No matter how small the reason, clinical visits can be frightening for children and parents alike. And the experience is common: Forty-five percent of children, on average, visit the emergency room each year.
It’s encouraging, then, that many healthcare organizations are increasingly adopting mobile technologies such as tablets and wearables to improve the pediatric care experience in ways both general and specific.
At Cincinnati Children’s Hospital, patients may check out Apple iPad devices for education and entertainment distractions. Separately, Fitbit activity trackers have been introduced as part of a clinical trial at Children’s Hospital Los Angeles to help families enhance a structured weight loss program in an inviting and manageable way.
These devices offer familiarity to tech-savvy youngsters and can alleviate the tension that clinical visits might cause. Even better, they allow providers to fully focus on patient care.
Tablets Ease Delivery of Care, Offer Needed Distraction
For patients who must remain immobile or stay overnight, bedside tablets are overhauling the pediatric care experience.
Seattle Children’s has introduced iPads to facilitate child care and relieve anxiety. The tablets operate not only as a comforting mechanism for entertainment but also as an educational tool to help child care specialists explain medical procedures or treatments to patients.
These devices help to normalize the hospital experience for children “at a time when nothing is normal for them,” Debbie Kruse, director of patient support services at Seattle Children’s, tells HealthTech.
In Danville, Pa., the Geisinger Janet Weis Children’s Hospital has placed tablets bedside so that patients, along with their family members, have immediate access to their medical chart. Instead of waiting for nurses to make their rounds, parents can log in to an app on the tablet that provides updated information on care schedules, procedures, test results and an expected discharge date.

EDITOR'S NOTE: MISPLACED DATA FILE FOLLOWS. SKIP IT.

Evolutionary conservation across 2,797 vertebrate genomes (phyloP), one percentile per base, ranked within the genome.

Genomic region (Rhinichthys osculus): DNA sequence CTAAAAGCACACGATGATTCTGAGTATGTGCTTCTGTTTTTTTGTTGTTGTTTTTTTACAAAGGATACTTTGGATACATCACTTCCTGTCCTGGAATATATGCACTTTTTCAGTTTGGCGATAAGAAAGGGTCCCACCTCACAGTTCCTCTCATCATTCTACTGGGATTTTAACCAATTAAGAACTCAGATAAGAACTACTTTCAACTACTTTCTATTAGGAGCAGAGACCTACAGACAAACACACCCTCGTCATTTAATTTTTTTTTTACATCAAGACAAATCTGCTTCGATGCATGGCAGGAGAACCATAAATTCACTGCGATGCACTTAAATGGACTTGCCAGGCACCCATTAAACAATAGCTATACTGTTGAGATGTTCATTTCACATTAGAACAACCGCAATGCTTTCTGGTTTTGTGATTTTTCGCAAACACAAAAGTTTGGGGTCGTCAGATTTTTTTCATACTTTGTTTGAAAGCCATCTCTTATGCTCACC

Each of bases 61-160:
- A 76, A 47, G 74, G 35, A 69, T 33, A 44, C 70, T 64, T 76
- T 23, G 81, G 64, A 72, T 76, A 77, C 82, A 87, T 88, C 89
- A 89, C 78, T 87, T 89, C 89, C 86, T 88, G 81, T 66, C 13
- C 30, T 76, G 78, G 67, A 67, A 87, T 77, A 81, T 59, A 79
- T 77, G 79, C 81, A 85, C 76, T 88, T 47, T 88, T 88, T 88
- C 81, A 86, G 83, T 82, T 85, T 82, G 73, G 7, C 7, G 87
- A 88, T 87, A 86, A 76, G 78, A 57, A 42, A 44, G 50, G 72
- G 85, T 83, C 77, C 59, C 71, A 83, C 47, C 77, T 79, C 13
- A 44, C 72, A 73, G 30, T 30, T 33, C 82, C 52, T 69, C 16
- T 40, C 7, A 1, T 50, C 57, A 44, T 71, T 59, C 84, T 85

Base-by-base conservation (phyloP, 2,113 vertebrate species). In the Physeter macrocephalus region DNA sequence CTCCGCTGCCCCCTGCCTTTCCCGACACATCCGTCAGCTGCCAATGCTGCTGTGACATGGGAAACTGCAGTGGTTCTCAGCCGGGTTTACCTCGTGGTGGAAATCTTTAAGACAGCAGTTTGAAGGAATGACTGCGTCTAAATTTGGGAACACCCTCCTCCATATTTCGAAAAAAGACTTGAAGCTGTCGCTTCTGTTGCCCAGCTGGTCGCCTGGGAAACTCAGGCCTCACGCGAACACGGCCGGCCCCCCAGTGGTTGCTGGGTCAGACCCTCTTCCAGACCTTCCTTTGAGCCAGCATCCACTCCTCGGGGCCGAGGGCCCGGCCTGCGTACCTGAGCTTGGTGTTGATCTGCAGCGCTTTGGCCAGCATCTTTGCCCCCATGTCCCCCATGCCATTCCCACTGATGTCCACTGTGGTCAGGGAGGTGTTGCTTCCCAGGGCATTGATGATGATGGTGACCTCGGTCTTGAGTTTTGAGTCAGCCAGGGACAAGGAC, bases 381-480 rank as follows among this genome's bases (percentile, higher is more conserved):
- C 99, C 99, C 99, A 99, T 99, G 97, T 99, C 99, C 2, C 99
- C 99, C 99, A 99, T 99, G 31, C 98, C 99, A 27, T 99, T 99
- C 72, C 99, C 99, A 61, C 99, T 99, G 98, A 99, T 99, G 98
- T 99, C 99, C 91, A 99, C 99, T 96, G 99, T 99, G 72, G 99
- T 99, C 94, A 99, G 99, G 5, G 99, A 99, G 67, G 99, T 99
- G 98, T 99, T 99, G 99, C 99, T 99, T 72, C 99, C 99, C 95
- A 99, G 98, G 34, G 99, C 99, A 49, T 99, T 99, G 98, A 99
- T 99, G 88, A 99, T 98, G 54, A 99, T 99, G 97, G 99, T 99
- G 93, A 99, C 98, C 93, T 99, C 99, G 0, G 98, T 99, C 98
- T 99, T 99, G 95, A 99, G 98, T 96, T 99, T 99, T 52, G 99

Bedside tablets also are being used to help families become advocates for care. At University of Wisconsin’s American Family Children’s Hospital, parents can use the devices to track details, such as their child’s bloodwork, to know whether or not they will be treated on a particular day based on their blood cell count. With access to key information, parents are empowered to ask doctors more informed questions regarding their child’s treatment.
Wearables Make Medical Care Fun for Children
Wearables are another area of mobile technology with great potential.
Consider Isabella Hana, who at age 5 was diagnosed with Moyamoya disease, a genetic disorder that restricts blood flow to the brain. After experiencing an early stroke, she was admitted to Children’s Hospital Los Angeles, where she enrolled in a clinical trial to test an electromyographic device at home.
The device is currently used by Isabella and other children like her to help rehabilitate the use of their right arm after a stroke. By monitoring electrical currents generated by muscle movement, the wearable can pick up on faint muscle activity that might not result in physical movement but can generate a vibration from the device itself.
This makes rehabilitation exercises more interesting for children by encouraging the wearer to focus less on the motion of their arm or hand and more simply on making the device buzz. It’s also Wi-Fi enabled in order to collect and store data in the cloud for later analysis.
While enhancing rehabilitation is the device’s main function, the most important and lasting implication to the pediatric experience is that “it’s fun,” Jacklyn Hana, mother of Isabella, shares in a CHLA blog. “And for kids, it’s all about fun. My daughter actually asks me to put it on her.”
By boosting care and comfort, all of these approaches make mobile devices a worthy investment.